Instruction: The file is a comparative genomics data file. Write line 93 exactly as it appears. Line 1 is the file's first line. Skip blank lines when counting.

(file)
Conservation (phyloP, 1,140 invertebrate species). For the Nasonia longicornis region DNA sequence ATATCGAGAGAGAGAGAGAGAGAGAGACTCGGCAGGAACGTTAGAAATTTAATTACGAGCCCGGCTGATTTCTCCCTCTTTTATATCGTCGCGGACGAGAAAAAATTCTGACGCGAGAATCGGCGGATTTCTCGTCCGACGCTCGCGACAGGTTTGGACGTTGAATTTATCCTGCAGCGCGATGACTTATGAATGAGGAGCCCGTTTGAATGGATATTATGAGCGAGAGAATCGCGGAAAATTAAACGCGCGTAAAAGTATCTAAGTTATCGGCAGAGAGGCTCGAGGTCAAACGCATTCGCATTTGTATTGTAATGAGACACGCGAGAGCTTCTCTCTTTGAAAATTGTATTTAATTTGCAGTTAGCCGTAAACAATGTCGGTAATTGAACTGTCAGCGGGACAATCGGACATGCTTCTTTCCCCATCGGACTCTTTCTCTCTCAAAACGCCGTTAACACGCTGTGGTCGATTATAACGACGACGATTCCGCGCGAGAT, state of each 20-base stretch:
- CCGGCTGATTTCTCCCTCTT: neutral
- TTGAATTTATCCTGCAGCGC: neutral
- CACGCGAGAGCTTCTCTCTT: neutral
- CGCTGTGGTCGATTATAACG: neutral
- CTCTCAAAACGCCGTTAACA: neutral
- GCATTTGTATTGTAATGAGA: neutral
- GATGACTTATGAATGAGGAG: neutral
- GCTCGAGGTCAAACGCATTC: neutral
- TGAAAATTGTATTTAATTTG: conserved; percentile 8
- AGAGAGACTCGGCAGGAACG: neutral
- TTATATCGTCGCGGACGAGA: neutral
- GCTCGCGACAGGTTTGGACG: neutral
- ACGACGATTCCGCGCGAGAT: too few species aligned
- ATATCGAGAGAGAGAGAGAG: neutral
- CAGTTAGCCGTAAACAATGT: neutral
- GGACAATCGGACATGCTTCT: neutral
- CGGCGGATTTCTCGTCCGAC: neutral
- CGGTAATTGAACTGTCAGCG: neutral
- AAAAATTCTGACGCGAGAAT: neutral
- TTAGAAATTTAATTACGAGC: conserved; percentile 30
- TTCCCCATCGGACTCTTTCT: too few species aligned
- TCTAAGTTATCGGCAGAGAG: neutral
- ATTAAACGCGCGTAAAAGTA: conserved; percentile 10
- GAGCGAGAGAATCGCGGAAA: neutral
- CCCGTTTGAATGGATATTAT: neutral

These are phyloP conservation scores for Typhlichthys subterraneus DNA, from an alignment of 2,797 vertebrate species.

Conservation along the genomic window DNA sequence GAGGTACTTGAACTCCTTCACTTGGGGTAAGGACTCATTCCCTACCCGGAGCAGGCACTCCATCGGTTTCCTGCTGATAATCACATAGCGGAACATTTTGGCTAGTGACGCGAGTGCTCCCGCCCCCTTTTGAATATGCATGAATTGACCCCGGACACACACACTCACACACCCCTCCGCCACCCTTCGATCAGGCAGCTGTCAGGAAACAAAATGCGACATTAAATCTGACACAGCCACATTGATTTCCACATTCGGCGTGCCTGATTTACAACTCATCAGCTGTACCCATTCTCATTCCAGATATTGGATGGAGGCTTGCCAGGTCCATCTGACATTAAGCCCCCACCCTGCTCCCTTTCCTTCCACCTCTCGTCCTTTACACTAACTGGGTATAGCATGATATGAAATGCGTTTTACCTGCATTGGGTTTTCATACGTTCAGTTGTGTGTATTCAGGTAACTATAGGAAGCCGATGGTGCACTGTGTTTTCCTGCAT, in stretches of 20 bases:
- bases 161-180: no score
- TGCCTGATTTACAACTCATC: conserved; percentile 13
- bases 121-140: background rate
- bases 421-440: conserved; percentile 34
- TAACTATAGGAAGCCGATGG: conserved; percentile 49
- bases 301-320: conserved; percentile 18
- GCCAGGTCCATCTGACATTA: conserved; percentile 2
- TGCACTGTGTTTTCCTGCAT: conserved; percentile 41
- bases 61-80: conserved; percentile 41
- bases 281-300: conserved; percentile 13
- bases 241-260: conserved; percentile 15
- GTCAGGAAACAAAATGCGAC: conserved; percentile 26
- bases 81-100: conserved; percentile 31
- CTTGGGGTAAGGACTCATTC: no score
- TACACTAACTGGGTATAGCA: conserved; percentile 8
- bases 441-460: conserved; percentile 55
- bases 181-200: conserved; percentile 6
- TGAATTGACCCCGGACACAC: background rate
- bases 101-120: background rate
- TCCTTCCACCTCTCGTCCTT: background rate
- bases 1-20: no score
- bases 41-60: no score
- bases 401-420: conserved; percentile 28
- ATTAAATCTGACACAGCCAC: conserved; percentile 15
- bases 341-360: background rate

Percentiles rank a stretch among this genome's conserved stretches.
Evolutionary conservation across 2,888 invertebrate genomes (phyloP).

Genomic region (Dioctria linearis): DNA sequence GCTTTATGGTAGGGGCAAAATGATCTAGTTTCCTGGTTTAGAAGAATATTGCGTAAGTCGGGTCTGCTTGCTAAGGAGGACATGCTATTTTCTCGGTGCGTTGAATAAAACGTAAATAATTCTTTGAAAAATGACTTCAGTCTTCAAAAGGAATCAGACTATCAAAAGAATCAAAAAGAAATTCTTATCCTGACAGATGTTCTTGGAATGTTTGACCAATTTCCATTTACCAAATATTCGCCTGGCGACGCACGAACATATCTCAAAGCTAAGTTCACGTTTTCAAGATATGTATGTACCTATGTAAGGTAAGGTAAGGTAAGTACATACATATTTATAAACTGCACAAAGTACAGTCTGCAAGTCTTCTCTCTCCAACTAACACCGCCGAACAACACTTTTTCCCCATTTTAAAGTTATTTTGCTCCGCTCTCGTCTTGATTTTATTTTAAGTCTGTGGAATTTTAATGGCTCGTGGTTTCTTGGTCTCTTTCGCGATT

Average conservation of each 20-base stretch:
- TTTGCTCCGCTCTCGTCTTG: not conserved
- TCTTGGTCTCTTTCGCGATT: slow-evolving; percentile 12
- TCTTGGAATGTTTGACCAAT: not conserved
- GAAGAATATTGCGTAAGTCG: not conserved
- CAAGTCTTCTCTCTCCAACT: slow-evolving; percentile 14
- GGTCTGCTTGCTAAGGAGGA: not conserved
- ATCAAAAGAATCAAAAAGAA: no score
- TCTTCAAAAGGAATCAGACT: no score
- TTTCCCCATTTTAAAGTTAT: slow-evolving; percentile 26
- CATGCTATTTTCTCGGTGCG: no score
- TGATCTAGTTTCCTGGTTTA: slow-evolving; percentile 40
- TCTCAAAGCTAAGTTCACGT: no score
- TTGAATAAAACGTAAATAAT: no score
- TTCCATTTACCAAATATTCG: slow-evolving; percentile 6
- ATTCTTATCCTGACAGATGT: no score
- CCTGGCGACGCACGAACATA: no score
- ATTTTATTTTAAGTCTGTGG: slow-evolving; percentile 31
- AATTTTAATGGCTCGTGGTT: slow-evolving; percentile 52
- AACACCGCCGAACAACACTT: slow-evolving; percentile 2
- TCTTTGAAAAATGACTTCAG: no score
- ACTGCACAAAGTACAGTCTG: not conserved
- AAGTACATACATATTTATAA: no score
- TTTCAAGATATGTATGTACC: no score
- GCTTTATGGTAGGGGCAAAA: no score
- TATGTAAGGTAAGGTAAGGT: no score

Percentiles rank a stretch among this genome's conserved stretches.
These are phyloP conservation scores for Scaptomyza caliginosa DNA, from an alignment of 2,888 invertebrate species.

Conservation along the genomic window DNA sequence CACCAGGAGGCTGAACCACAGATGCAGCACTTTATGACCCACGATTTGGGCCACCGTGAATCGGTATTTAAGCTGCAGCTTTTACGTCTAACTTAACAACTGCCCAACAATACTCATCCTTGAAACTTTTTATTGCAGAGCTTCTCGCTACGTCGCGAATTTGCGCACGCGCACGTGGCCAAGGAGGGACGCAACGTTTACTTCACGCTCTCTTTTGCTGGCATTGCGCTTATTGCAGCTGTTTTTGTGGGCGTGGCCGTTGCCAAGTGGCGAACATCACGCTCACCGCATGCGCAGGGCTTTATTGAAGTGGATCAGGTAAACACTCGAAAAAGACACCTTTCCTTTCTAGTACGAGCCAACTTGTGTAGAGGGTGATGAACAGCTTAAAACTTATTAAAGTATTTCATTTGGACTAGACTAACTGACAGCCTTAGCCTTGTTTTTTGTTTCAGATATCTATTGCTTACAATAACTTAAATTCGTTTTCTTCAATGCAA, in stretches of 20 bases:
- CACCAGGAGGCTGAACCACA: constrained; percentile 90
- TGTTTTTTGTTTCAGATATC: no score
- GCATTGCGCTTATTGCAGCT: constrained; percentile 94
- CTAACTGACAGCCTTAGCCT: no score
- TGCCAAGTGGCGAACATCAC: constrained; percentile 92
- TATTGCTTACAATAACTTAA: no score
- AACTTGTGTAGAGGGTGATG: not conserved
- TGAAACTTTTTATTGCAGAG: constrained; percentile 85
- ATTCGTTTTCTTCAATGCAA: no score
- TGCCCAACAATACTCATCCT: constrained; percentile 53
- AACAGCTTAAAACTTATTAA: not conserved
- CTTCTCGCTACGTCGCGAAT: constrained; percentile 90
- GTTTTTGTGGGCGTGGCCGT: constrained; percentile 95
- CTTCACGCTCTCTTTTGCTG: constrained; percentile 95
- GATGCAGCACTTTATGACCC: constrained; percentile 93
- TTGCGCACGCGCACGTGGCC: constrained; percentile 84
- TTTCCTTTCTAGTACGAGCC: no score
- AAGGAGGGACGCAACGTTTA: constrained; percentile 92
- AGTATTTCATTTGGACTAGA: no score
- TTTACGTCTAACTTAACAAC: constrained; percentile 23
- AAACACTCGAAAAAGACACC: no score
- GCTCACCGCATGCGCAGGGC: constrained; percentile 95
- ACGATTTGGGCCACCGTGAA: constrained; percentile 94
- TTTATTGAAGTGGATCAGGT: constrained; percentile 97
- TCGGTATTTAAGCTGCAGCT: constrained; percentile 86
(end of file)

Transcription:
- TGAAACTTTTTATTGCAGAG: constrained; percentile 85